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Body camera footage: 3 shots before officer said 'police'
AP

Body camera footage: 3 shots before officer said 'police'

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HONOLULU (AP) — Honolulu police body camera footage released Friday of a man's fatal shooting shows three gunshots rang out before an officer says, “police.”

Police released two brief clips from the shooting that killed Lindani Myeni, 29, Honolulu on Wednesday night.

Myeni had entered a home, sat down and took off his shoes, prompting the scared occupants to dial the police, Chief Susan Ballard said Thursday.

In one clip of the dark footage, what sounds like a distraught woman outside a house tells an officer, “that's him.” The officer yells repeatedly for Myeni to get on the ground.

Shots ring out and then after a pause, an officer said, “police.”

Acting Deputy Chief Allan Nagata on Friday acknowledged officers didn't identify themselves before shooting. But he said it was clear they were police, even in the dark.

“Hey, let's be honest, they're in uniform. ... They're coming there with the police cars and they told him get on the ground, comply,” Nagata said.

Myeni had assaulted the officers, punching one of them until the officer briefly lost consciousness, Nagata said.

“They didn't shoot or discharge the firearm right away,” he said. “This was not a case of overreaction.”

The three officers were responding to a burglary in progress, involving a report of a man inside a house and a distraught woman, Nagata said about why the first officer ordered Myeni onto the ground.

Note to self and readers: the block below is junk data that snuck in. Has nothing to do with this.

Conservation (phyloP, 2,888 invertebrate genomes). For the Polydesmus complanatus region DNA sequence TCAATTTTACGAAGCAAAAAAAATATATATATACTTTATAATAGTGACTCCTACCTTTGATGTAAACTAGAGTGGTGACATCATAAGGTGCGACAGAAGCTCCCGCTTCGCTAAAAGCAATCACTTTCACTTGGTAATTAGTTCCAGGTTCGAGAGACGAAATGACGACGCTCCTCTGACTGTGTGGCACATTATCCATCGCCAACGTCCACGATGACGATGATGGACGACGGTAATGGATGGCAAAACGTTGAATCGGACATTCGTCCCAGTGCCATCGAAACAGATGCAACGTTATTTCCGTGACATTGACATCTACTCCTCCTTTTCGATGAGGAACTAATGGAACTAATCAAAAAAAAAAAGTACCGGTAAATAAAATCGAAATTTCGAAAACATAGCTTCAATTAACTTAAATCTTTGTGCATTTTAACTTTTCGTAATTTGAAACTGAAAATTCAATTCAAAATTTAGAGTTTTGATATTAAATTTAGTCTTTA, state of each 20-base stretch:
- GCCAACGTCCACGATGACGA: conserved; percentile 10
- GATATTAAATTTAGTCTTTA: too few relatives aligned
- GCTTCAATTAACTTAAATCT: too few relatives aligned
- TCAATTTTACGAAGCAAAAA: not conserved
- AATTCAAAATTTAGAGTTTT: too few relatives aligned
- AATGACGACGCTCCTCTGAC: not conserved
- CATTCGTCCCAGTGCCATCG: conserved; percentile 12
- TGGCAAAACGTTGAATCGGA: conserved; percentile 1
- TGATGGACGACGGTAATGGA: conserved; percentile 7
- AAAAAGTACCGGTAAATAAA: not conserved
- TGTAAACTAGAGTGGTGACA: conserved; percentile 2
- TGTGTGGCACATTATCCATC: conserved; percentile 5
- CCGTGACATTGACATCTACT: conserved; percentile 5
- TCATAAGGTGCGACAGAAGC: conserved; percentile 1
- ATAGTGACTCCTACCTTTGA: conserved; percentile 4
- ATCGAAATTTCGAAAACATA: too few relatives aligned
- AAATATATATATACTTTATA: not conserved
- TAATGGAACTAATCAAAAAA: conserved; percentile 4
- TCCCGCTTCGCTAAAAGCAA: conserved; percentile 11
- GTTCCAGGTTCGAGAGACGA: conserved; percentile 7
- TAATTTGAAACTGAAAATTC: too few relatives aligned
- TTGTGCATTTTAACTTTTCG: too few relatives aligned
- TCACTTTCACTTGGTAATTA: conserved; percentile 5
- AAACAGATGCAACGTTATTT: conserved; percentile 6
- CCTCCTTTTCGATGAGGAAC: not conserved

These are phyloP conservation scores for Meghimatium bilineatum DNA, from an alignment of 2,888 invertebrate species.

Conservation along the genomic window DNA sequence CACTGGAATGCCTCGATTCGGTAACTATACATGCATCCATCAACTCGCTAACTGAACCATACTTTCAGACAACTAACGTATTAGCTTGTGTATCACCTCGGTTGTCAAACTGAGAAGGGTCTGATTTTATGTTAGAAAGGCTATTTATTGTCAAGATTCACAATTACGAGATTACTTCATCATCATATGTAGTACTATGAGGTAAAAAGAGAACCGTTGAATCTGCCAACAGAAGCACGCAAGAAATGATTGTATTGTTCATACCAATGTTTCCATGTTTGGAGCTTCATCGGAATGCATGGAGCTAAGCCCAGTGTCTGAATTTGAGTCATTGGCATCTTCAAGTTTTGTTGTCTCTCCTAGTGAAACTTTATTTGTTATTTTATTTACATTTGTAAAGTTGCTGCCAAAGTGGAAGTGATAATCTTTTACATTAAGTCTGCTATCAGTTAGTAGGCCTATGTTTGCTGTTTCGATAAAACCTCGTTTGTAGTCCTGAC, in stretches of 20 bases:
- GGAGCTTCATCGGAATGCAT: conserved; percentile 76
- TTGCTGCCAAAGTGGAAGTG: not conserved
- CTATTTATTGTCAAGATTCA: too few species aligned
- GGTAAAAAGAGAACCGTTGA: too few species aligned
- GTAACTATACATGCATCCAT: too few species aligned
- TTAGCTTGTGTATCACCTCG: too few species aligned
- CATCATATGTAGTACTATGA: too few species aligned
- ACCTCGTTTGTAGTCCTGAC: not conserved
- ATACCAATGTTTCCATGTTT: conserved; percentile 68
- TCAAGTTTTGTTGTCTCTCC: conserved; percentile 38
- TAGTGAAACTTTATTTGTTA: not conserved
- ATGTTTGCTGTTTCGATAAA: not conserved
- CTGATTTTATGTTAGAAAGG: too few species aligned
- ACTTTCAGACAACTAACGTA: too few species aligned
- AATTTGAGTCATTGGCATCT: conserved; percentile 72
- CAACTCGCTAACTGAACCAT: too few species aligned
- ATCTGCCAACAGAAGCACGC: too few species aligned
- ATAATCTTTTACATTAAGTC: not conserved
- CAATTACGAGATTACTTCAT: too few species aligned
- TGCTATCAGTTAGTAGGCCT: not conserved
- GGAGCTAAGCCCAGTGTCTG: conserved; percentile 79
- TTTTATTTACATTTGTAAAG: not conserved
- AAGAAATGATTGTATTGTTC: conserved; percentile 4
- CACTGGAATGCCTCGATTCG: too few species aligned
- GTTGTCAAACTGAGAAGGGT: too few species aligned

“We don't know if he has weapons in his waistband or in his pockets,” Nagata said.

One officer deployed a stun gun, which didn't seem to have an effect on Myeni. It looked like one the probes struck Myeni but he kept fighting, Nagata said.

According to news reports, Myeni's wife said her husband was from South Africa.

The officers were brave, Nagata said. “I'm proud because they were in a fight for their lives,” he said. “I would have been shivering if I responded to that.”

One officer who suffered facial fractures and a concussion remained hospitalized, Nagata said.

Police have yet to release body camera footage from the April 5 shooting death of a 16-year-old boy. Ballard, who recently announced she will retire June 1 after receiving a critical performance review from the police commission, has said the department is still reviewing footage from 50 body cameras.

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